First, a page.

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Upstream Theater's 'Wildfire' is hilariously offbeat
THEATER REVIEW

Upstream Theater's 'Wildfire' is hilariously offbeat

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Wildfire

Clockwise from top: Nancy Bell, Jane Paradise and Tom Wethington in Upstream Theater's production of "Wildfire"

If you’re merely a casual theater fan, “Wildfire” — the strange and wonderful comedy onstage through Feb. 9 in a terrific Upstream Theater production — may not be for you. And that’s unfortunate.

Often, attending a play isn’t much different than watching television. Rather than exploring the myriad possibilities unique to the stage, the playwright sticks with a comfortingly accessible but theatrically limiting realism.

Although that approach can be effective — and indeed, some of the greatest American plays have been in that mode — it’s also far too common. Consequently, theatergoers frequently are able to figure out where the story is going before it gets there.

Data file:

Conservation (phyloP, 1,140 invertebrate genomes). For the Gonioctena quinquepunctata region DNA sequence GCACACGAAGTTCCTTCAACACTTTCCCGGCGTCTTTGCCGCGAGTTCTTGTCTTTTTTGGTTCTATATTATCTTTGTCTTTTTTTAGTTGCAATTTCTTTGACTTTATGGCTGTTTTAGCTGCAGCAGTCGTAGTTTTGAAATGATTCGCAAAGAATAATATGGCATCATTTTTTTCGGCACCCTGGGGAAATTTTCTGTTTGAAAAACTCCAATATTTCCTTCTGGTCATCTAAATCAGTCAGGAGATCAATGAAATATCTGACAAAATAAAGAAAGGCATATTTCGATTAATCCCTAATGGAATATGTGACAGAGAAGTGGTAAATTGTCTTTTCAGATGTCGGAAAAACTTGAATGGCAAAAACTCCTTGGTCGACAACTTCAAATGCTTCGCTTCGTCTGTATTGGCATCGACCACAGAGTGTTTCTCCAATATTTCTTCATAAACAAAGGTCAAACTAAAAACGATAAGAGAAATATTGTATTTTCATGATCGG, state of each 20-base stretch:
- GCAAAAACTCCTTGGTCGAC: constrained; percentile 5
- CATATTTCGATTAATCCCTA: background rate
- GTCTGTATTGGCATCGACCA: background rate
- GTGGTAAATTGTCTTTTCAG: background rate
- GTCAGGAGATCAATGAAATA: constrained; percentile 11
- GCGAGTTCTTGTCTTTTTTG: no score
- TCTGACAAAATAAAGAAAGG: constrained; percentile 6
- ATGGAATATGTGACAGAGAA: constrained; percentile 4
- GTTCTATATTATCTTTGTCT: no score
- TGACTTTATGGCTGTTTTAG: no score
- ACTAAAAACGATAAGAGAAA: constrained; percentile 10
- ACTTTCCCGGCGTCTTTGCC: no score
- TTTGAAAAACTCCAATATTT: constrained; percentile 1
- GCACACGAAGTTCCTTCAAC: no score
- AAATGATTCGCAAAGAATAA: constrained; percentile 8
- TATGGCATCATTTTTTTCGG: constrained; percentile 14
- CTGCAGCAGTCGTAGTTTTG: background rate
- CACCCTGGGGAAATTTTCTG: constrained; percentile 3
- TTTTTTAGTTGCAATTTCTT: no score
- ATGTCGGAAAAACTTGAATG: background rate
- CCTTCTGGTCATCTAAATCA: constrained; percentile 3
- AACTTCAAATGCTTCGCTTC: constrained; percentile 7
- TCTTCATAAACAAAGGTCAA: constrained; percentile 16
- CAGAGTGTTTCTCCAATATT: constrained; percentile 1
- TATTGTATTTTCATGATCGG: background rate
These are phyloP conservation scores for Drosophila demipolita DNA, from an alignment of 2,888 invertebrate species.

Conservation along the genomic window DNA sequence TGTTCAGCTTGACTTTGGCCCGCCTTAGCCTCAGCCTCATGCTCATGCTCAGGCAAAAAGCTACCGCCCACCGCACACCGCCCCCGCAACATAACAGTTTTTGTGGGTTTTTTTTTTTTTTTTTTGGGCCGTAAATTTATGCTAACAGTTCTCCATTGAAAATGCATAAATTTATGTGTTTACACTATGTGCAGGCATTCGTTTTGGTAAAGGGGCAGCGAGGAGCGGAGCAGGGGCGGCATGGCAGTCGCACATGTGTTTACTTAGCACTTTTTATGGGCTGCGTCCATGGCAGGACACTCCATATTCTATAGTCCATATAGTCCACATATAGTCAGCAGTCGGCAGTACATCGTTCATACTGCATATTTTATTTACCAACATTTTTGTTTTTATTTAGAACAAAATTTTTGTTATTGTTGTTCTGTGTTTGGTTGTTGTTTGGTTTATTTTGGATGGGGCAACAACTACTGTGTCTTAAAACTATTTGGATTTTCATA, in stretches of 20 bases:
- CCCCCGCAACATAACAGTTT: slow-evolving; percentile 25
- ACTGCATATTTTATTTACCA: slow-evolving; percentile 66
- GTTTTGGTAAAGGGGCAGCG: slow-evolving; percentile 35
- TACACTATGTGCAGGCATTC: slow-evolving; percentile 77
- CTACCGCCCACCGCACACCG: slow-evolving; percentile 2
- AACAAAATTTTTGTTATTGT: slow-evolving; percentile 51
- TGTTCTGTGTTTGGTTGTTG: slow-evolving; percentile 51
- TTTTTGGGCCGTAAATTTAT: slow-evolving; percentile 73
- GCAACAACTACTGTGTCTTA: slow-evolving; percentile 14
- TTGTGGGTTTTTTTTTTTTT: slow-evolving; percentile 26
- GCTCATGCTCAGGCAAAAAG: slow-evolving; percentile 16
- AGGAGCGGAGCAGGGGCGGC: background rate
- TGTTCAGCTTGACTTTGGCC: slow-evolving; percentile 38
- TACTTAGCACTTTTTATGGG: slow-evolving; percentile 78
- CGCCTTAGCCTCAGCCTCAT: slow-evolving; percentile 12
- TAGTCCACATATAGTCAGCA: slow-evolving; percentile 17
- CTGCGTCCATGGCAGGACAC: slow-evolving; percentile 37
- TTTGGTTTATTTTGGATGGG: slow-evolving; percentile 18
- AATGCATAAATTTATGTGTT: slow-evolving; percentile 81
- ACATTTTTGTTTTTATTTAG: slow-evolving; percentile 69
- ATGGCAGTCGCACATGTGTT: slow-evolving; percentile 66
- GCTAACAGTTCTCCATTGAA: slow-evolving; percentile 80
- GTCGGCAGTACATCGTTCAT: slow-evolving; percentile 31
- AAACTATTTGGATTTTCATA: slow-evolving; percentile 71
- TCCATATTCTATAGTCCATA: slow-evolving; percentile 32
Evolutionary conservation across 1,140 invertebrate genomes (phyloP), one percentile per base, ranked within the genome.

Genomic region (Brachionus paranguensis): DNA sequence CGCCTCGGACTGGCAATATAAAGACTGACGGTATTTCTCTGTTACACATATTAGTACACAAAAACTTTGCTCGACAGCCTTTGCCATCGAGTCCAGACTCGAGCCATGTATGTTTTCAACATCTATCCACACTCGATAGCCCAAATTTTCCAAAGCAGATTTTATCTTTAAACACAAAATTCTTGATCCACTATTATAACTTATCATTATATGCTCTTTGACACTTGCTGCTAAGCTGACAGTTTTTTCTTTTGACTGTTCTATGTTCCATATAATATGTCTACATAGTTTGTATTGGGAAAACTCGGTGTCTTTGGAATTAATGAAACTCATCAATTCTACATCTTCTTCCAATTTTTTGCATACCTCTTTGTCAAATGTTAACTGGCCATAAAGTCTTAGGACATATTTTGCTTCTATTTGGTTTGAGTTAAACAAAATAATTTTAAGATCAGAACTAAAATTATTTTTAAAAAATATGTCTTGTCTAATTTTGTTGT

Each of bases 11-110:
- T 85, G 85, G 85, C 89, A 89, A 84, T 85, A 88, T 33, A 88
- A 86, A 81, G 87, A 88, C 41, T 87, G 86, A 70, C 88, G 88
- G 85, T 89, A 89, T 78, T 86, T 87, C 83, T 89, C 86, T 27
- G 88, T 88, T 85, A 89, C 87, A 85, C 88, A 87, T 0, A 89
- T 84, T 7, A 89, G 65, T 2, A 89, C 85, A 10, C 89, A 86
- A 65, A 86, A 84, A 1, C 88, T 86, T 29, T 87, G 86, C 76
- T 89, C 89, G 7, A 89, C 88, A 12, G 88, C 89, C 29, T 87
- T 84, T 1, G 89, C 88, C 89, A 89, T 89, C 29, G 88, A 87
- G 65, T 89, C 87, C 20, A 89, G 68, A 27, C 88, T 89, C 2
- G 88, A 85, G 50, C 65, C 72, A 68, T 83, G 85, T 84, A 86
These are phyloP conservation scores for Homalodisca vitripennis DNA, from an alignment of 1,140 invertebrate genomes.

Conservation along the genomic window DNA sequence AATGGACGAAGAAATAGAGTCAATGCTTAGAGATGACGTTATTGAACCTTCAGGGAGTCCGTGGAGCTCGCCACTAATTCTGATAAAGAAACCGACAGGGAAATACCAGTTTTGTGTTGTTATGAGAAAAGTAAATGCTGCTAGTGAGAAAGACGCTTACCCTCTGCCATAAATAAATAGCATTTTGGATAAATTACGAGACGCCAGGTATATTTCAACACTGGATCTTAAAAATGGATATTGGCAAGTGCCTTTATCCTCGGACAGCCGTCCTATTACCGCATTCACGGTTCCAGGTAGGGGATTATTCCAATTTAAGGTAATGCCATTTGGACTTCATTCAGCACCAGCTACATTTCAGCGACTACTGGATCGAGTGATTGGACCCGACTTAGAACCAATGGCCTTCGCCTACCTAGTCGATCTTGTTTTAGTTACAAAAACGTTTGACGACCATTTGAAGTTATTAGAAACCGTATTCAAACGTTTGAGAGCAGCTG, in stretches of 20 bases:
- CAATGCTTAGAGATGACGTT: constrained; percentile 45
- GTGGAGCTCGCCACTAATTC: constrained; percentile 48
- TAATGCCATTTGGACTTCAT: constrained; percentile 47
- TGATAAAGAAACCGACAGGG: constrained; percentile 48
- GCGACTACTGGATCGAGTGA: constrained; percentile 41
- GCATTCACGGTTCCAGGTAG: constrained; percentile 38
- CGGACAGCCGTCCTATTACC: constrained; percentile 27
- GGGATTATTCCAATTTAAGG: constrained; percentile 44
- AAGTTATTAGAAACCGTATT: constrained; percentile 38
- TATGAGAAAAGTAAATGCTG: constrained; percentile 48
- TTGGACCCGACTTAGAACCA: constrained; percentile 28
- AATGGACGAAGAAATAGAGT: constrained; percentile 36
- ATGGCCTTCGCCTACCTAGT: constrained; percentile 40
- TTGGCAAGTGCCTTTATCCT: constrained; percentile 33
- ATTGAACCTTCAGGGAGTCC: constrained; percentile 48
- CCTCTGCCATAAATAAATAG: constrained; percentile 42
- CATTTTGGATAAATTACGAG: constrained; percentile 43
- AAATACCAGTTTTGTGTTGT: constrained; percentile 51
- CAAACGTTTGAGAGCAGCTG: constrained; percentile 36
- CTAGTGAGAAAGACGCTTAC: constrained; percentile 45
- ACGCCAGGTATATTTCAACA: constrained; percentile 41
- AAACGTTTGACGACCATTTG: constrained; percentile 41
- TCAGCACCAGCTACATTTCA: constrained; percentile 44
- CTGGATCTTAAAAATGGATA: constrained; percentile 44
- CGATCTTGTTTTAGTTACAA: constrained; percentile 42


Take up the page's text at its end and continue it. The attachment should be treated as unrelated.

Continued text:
But that’s unlikely to be a problem with Québécois playwright David Paquet’s “Wildfire,” which is not only incredibly imaginative but also outrageously hilarious. Among the virtues of the play directed by Philip Boehm, artistic director of Upstream, is its sheer audaciousness.

Translated from French by Leanna Brodie, the play is in three parts: “The Bonfire,” “The Dragons” and “The Fever.” The first revolves around triplet siblings Claudine (Nancy Bell), Claudette (Jane Paradise) and Claudia (Tom Wethington), who have yet to get over a traumatic childhood.

Claudine bakes cookies that Claudia dismisses as horrible, and Claudette is obsessed with being a mother — until experiencing a comic shock of recognition.

In “The Dragons,” nerdy Callum (Wethington) and downhearted Carol (Paradise) reach out to each other for romance. Bell returns in “The Fever,” a monologue about a woman named Caroline and the chaos resulting from her unleashed sexual desire.

Paquet’s off-kilter sensibility nonetheless connects with the insecurities and absurdities of being human. Admirers of the works of Samuel Beckett (“Waiting for Godot”) and Harold Pinter (“The Homecoming”) will be in heaven.

Boehm proves to be thrillingly adept at existential farce. And Bell, Paradise and Wethington make for an ensemble that’s gloriously in sync.

“Wildfire” burns with a stage magic that’s nothing short of exhilarating.

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